Why Wait for 5G? The Challenges of Railway Connectivity – Solved – Today (Part 1)
This year’s UK budget day (23rd November 2017) has been an interesting day for technology. Technology plans were central topics – including a significant government 5G investment. As my Cisco UK colleague Matt Houlihan blogged earlier, Cisco is already working with Government to ensure that as a country, we have the best foundations in place in terms of digital technical capability and infrastructure. One such area is rail connectivity. In this part 1, I’ll cover the challenges of rail connectivity and Cisco’s Connected Train solution – and in part 2 in the next week or so I’ll talk about the implications for 5G and the UK.
The Challenges of Rail Connectivity
Service providers can have some real challenges delivering connectivity to trains. Trains are fast moving metal objects – essentially Faraday cages travelling at speeds of 100 mph (and beyond). Delivering internet connectivity – especially on a crowded rush-hour trains – will significantly exceed people density in a typical office. Consumption of data could be significant – especially as workers look to be productive on rail journeys, participating in conference calls and even video conferences. Railway tunnels and cuttings, tree foliage, rail lines in sparsely populated rural areas and other factors add to the train connectivity challenge, as the following diagram illustrates.
Regardless of the technology, then, 3G, 4G, 5G … these remain key challenges for rail connectivity and must be solved for 5G to be a success. And as I’ll describe in this blog, Cisco is solving these today – well in advance of any 5G technologies being rolled out.
The UK Government View
The UK National Infrastructure Commission’s “Connected Future” report (December 2016) is an excellent read on this topic. Some of the key points in this report include:
- “Mobile coverage on our rail routes is notoriously poor; making it difficult to carry out tasks taken for granted in many other contexts, such as making a phone call or checking emails”
- “Roads, railways and city centres must be made 5G ready as quickly as possible”
- “The railway network must rapidly improve connectivity. This will be best delivered in future by a trackside network”
- “The RAC foundation found that c. 4,600 miles of British roads have no 2G mobile phone coverage from any network provider” [a challenged I noted in a previous blog regarding one of Scotland’s major trunk roads]
- “Around 40 per cent of railways are in tunnels or cuttings, causing base station signals to be blocked. These difficult geographies mean that even with near-ubiquitous geographic coverage MNOs would be unlikely to provide sufficient coverage and capacity to deliver a quality service to passengers without trackside infrastructure”
- “The mobile market provides few incentives for MNOs to invest in improving rail coverage”
- “Ultimately, the government should ensure that the necessary infrastructure is in place on the main rail and key commuter routes by 2025 at the latest if it wants to offer a reasonable level of connectivity on a timescale consistent with the deployment of 5G networks.”
Forgive me, maybe I’m a cynic – but this adds to what I fear is call a growing mythology that (1) 5G will be required to deliver a good rail passenger connected experience, and that (2) 2025 seems to be the timeframe when we can solve this in the UK. Let me apply Cisco’s “No Technology Religion” philosophy and demonstrate that THIS NEED NOT BE THE CASE!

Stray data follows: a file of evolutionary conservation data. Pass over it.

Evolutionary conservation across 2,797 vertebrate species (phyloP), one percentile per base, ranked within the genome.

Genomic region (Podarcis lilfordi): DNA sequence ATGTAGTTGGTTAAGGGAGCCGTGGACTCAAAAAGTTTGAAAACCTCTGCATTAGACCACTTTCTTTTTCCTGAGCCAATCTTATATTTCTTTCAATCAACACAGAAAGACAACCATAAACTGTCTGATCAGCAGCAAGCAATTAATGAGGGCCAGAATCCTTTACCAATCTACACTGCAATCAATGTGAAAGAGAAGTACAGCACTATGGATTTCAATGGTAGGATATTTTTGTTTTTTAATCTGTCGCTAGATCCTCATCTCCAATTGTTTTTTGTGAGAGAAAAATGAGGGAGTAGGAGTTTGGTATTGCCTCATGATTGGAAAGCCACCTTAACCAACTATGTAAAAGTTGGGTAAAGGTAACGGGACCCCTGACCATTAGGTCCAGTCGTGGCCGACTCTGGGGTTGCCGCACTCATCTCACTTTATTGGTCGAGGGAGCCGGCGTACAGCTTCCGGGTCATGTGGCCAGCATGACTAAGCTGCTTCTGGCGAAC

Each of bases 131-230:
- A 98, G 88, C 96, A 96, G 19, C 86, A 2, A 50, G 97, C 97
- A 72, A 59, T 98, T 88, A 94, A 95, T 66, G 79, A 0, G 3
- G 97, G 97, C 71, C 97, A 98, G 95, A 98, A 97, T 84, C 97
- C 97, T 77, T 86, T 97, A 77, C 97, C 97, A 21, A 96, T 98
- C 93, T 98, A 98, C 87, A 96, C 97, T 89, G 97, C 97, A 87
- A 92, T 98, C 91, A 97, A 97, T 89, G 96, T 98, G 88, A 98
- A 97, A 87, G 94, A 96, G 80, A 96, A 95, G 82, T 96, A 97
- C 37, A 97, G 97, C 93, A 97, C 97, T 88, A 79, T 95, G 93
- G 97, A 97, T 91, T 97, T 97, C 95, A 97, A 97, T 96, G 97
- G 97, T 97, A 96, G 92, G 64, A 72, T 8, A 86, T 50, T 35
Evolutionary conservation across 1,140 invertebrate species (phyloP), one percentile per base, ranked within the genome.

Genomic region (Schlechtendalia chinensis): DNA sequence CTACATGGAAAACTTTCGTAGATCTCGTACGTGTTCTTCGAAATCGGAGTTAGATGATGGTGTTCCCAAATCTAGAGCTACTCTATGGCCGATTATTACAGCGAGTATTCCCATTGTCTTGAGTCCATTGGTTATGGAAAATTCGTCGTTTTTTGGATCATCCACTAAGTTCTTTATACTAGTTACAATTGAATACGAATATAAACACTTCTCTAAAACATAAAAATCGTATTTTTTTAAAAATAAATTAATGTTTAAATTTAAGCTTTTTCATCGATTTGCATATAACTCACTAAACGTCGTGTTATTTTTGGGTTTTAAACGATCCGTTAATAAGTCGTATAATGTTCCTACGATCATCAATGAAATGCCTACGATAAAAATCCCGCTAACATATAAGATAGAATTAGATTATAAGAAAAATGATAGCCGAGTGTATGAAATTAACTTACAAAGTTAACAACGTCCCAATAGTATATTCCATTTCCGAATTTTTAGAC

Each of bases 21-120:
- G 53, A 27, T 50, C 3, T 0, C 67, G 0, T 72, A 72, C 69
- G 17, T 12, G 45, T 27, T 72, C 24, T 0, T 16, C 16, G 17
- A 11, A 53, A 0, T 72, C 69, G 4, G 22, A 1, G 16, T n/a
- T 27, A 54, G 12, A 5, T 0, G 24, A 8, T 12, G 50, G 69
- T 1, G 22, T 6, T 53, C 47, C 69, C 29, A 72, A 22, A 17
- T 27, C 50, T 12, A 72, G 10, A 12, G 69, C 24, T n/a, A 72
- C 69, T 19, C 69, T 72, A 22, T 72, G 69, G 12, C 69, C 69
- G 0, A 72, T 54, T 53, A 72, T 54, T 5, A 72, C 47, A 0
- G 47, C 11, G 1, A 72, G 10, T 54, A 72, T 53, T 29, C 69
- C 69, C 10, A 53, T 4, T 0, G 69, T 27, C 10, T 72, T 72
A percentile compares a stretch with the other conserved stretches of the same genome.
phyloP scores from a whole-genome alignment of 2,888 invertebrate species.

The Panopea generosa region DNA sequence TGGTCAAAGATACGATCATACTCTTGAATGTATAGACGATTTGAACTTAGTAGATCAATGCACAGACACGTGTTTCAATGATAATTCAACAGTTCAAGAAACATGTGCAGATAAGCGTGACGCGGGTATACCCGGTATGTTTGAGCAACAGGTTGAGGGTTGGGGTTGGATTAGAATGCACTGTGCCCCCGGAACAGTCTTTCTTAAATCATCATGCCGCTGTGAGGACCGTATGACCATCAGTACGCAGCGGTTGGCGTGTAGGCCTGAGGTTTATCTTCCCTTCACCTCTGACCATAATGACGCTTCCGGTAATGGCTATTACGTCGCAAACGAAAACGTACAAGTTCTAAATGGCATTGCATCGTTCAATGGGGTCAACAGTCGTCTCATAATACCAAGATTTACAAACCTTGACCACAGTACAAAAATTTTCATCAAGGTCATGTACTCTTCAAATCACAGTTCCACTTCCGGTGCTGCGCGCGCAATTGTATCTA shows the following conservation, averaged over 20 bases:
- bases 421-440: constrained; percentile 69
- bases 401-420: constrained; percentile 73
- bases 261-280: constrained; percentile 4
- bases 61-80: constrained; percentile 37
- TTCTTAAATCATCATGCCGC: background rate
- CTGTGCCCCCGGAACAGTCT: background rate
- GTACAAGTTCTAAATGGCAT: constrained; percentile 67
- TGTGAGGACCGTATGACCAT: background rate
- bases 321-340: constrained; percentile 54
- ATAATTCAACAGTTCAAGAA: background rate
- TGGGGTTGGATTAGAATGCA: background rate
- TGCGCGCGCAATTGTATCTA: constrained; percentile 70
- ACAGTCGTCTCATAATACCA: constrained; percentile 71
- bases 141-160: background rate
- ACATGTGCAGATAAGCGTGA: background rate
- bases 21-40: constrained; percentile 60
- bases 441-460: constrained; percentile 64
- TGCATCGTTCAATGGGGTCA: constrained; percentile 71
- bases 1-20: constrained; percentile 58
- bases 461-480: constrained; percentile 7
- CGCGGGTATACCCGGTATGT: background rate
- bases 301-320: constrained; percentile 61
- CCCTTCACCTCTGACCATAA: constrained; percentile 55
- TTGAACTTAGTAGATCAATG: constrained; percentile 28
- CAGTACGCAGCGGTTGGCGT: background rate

The World’s Fastest Train WiFi – Coming Soon to Trains in Scotland
Back in September, I was lucky enough to be in the Rail North of the Border conference audience when Cisco UK and Ireland CEO Scott Gardner announced the upcoming trial of the world’s fastest train WiFi in Scotland.
We’ve evolved our solution from the original “Project SWIFT” – Superfast WiFi In-carriage for Future Travel – and adapted for the challenges of the ScotRail network. Starting early in 2018 this trial will go live on the Glasgow – Edinburgh (via Falkirk) rail line and, by leveraging a new trackside infrastructure, will deliver an average of 300 Mbps WiFi onto the ScotRail train (and a little birdie tells me they are already seeing up to 600 Mbps in early trials). Well before the “Connected Future” report was published, Cisco – as the world leader in networking – had concluded that trackside infrastructure was the optimal approach to deliver super-fast train connectivity. This delivers the opportunity – in 2018 and not in 2025 – to deliver a high quality connectivity experience to the rail corridor – not only for passengers but also for ScotRail and Network Rail productivity benefits. As well as passenger entertainment, we expect this high quality WiFi experience will be used for work purposes – delivering a productivity increase to Scotland plc – as well as other benefits that I will cover in part 2 of this blog.
Please then, take some time to view the video below, which describes the passenger experience improvement way better than I can in a short blog:
I’ll wrap here for this part 1 – in part 2, I look forward to telling you more about the challenges Cisco overcame to deliver this solution now – and how we envisage our work, driven by our experts in Cisco UK and my colleagues in Cisco Services, can accelerate the adoption of 5G in Scotland, the UK and beyond. I’ll also talk about the uniquely collaborative environment in Scotland – with Network Rail Scotland, ScotRail, the train operating company (and also Scottish Government groups on 5G planning) – that’s enabled us to deliver this world first in Scotland. And let’s see if Scotland can “grasp the thistle” and deliver super-fast WiFi across the rail network.
PS: Part 2 of this blog is now available here.